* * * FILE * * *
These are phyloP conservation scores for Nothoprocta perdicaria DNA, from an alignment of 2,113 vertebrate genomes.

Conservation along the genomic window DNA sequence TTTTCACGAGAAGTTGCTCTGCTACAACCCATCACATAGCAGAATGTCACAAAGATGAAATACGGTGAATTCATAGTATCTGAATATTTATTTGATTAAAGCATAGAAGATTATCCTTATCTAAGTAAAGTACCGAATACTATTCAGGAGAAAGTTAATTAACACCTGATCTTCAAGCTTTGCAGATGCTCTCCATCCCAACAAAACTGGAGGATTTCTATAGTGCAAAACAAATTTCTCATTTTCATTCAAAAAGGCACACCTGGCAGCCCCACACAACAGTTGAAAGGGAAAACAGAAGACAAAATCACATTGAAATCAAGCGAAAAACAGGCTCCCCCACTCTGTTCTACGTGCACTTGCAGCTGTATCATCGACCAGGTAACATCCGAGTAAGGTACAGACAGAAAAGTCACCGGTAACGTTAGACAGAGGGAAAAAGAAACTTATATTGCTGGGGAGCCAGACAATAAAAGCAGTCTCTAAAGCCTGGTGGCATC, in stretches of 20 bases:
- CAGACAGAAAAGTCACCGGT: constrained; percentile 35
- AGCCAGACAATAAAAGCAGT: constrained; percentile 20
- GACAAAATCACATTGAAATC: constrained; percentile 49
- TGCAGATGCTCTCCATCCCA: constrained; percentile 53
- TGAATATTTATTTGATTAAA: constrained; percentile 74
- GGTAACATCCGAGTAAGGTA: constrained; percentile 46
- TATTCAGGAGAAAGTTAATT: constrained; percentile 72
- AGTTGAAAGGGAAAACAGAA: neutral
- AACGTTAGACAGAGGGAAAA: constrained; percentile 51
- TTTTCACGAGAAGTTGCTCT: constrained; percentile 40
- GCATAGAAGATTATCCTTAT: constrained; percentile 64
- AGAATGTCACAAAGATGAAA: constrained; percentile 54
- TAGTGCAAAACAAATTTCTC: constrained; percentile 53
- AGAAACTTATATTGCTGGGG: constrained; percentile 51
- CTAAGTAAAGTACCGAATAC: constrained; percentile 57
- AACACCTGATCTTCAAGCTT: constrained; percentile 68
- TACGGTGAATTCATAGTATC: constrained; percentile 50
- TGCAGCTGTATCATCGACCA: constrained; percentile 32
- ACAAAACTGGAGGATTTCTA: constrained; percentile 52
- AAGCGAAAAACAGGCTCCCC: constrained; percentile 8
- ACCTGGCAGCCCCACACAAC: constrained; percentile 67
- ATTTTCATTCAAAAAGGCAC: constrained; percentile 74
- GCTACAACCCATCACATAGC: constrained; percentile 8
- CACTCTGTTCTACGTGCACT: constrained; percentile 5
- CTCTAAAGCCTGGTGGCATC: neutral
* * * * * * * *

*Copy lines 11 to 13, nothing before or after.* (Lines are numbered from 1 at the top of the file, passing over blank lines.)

- AACGTTAGACAGAGGGAAAA: constrained; percentile 51
- TTTTCACGAGAAGTTGCTCT: constrained; percentile 40
- GCATAGAAGATTATCCTTAT: constrained; percentile 64